FEKKAK MAMDOUH: My name is Fekkak Mamdouh. I’m from Restaurant Opportunity Center of New York, ROC New York. And we are here today to say no to H.R. 4437, that discriminates immigrants, and to say that this country is based on immigrants, and it’s not fair that early immigrants get it easier than immigrants today, going through all this political stuff that our government just wants to push. Anything that is bad is immigrants, immigrants. So, you know, this is related to all the things that’s going on all over the world, you know. First, going to Iraq, fighting other people. Then, second, coming down here and fighting immigrants inside our country.
MARCELA BARRIENTOS: Hi. My name is Marcela Barrientos. I’m 20 years old. I was born in Honduras. I came to the United States at the age of four. And I’m here today to support immigrants, as I am, too, an immigrant. And reaching that American dream, whether it’s real or not, it has become a struggle for everybody. Whether it’s lack of diversity in institutions like universities or offices, there’s a voice that isn’t being heard loud enough, and I think the numbers today are showing that we are here and we are together, and we’re demanding our rights. We’re what makes this country. Our country was built on immigrants, and it continues to be.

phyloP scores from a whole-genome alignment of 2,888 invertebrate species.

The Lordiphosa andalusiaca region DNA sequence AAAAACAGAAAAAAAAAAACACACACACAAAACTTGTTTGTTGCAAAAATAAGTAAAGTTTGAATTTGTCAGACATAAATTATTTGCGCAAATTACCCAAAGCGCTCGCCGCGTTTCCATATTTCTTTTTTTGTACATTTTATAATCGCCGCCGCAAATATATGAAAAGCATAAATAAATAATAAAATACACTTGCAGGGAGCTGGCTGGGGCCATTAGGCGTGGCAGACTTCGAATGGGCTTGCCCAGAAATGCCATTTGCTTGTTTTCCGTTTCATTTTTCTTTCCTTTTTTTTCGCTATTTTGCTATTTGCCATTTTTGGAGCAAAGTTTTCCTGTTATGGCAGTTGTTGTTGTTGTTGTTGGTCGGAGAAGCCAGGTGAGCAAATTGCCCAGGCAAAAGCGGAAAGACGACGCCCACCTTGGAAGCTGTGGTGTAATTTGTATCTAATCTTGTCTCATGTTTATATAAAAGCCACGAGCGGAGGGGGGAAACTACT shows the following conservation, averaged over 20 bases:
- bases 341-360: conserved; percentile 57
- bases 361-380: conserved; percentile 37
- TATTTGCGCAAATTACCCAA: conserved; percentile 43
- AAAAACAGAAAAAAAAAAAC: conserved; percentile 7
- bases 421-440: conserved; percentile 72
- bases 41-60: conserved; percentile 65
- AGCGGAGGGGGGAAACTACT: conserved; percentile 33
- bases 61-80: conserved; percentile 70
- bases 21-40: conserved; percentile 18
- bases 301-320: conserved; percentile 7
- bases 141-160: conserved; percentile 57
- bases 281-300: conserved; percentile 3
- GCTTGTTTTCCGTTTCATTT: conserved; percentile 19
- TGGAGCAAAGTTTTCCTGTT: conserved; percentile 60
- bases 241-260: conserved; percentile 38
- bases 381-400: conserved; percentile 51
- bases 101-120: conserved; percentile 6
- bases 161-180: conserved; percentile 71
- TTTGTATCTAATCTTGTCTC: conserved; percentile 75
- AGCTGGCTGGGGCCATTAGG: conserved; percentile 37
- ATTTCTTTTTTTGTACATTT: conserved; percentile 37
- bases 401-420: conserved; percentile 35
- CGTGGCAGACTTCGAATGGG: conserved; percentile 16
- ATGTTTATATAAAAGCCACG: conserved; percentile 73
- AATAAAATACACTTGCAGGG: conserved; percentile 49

However, when we’re shunned from the light and we’re denied rights that every human being should be allowed, I think it speaks loudly of where our country is going. When we are co-workers, when we are friends, when we are teachers, and we’re called terrorists, it speaks volumes as to what our perception of what it is to be American means. And I, as an American, I bring diversity to this country. And I want to be unified with people that accept that and then encourage it, and it’s clear that we’re doing that today.
EFRAIN QUINTANA: My name is Efrain Quintana. I’m from New York. I was born here. My parents were born in Puerto Rico. And Puerto Rican people are here to support all undocumented workers, because we know that we are fighting the same battles. They need to be secure in their household. They need jobs. And they should be given amnesty. They got these harsh laws that are affecting many, many families in New York. Some people are being deported, with their children being born in the United States, and it’s an outrage.
TAHESHA GILPIN: My name is Tahesha Gilpin. I am from Long Island, but originally from Jamaica. We’re from CUNY Law School. And we’re about to go through, but we’re out here today, because we’re a school that’s dedicated to public interest, and immigration rights are a part of that. And as such, we’re out here to protest for all immigrant rights and for lawyers or for anybody who wants to aid immigrants. I think it’s ridiculous that they would be held accountable or subject to any type of fines or police time, because they want to help other human beings. We’re out here for human rights. That’s what we’re out here for.
AMY GOODMAN: Some of the people on the streets of New York. Juan Gonzalez, we were out on the streets covering people, the whole Democracy Now! team. You covered this one and the one just about a week ago over the Brooklyn Bridge.